1.Formalization of Indian Economy (Down to Earth)

2.Recapitalising PSB (The Hindu)

 

1.Formalization of Indian Economy (Down to Earth)

Synoptic line: It throws light on the claims made in Economic Survey 2018 as how the process of formalization can be accelerated and figure out what are the deeper effects of this overdue change. (GS paper II)

Overview

  • The new Economic Survey provides compelling evidence of how the Indian economy is becoming more formalized. The reason this shift is important is not just because of the possibility of higher tax revenues for the government to spend; it is also about a profoundly different social contract between citizens and the state.

Reasons for shift

  • There are four key shifts that are mentioned in different parts of the Economic Survey.
  • First, the introduction of the goods and services tax (GST) has brought more firms into the tax net. The number of enterprises paying indirect taxes has gone up by 3.4 million, an increase of 50%. The bulk of the new entrants are enterprises that are in the business-to-business or export sectors, or what economists would call the production of intermediates.
  • Second, only around a quarter of the 240 million Indian working outside farms file their income tax returns. The controversial demonetization decision taken in November 2016 seems to have led to a statistically significant increase in the number of new income tax filers, after controlling for obvious problems such as the previous trend as well as seasonal patterns of change.
  • Third, the Indian workforce is more formalized than most people believed till recently. Nearly a third of the non-farm Indian workforce of 240 million has some social security coverage. And more than half of the non-farm workforce is employed in firms that now pay taxes.
  • Fourth, the demonetization shock is one reason and perhaps not the only reason why Indians are putting a greater proportion of their savings in the formal financial sector. Bank deposits swelled after November 2016, though the booming stock market has also made financial savings through mutual funds more attractive compared to gold or real estate.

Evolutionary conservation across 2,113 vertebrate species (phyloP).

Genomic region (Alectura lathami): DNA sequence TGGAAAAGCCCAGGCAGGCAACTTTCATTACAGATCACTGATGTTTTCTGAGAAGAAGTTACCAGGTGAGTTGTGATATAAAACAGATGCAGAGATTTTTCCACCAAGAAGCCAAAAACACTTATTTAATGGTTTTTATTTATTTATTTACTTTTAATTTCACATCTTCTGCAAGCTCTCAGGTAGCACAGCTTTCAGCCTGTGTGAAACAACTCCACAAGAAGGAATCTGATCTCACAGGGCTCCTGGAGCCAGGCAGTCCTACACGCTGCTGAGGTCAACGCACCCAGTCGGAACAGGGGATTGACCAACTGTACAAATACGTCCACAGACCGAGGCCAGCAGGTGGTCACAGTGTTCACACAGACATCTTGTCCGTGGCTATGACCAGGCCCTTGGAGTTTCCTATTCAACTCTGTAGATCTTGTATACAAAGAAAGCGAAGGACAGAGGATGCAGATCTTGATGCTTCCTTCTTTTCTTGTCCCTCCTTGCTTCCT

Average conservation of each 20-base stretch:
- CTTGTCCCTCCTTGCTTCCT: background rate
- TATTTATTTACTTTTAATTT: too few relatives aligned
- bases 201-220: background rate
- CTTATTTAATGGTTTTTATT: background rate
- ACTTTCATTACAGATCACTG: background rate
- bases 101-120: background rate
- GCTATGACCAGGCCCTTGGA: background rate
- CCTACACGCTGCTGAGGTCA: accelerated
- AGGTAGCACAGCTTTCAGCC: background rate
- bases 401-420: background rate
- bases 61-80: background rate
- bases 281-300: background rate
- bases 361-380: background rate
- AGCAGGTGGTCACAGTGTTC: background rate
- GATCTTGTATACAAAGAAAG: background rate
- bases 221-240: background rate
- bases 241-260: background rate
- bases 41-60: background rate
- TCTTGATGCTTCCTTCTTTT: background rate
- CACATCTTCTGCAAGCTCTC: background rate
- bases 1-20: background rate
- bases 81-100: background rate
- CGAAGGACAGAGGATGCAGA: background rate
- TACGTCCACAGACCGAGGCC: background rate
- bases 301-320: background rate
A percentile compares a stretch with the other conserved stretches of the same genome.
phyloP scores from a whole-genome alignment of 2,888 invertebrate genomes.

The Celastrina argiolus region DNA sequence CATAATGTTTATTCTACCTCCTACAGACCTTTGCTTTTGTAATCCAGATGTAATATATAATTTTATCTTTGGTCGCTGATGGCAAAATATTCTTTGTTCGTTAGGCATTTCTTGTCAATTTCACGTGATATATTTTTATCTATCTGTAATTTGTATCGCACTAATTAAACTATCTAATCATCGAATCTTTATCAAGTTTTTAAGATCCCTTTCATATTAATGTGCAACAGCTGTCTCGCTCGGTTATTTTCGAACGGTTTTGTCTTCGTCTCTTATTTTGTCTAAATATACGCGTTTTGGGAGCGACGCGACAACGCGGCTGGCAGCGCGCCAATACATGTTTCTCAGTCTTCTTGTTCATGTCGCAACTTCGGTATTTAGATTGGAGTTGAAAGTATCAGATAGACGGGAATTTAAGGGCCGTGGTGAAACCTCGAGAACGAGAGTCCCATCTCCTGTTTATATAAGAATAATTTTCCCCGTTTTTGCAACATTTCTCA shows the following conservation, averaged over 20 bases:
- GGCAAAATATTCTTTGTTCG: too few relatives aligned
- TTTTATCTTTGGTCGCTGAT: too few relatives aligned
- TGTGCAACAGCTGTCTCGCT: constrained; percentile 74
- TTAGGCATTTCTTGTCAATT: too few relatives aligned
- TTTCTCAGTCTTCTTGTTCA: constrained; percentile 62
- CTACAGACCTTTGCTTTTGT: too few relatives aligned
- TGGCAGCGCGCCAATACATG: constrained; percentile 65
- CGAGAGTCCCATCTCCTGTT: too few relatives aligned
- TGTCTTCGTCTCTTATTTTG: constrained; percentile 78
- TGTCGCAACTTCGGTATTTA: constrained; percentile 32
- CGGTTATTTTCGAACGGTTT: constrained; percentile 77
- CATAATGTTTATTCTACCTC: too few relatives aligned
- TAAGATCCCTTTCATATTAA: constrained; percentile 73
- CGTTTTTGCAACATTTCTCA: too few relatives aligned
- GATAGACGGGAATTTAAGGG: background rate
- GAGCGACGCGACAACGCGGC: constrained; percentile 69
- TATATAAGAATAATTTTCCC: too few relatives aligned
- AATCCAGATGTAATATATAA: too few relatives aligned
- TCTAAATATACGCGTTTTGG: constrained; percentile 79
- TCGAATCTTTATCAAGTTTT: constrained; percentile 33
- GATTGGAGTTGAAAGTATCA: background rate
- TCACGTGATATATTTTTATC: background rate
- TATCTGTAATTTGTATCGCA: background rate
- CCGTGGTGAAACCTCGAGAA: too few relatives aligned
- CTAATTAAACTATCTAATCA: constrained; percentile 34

• These four shifts more firms paying indirect taxes, more individual filing income tax returns, a big increase in the proportion of formal jobs and the increase in savings in the formal financial sector can have profound effects on the Indian economy if they are sustained. It is quite likely that these claims will be the source of heated debate in the coming weeks.
  • It is useful to point out that much of the data offered by the finance ministry comes from the GST system, rather than from surveys. The mining of GST data is part of the welcome introduction of Big Data into Indian policy discourse. The Economic Survey released a year ago had similarly used Big Data and satellite images to estimate issues as diverse as interstate migration to the extent of Indian urbanization. The finance ministry economists deserve kudos for their methodological innovations.

Potentials for formal economy

  • The Indian nation state sits on a very weak fiscal base. It is neither able to invest in national security or provide public goods or create a social security system without running up destabilizing fiscal deficits. A careful data analysis shows that India has a tax-to-GDP ratio that is broadly similar to what other countries had at a similar stage of development. The question is whether that ratio can be increased as India gets richer, which is difficult unless more economic activity moves into the formal sectors. The new data offers hope.
  • However, the issue is not just about fiscal capacity. Modern social contracts are built on a wide base of tax payers. Almost all Indians pay regressive indirect taxes but too few of us pay progressive direct taxes. This newspaper hopes that more direct tax payments by individuals as well as enterprises will not only create fiscal space for lower GST rates but also provide incentives for citizens to demand better governance.

Way ahead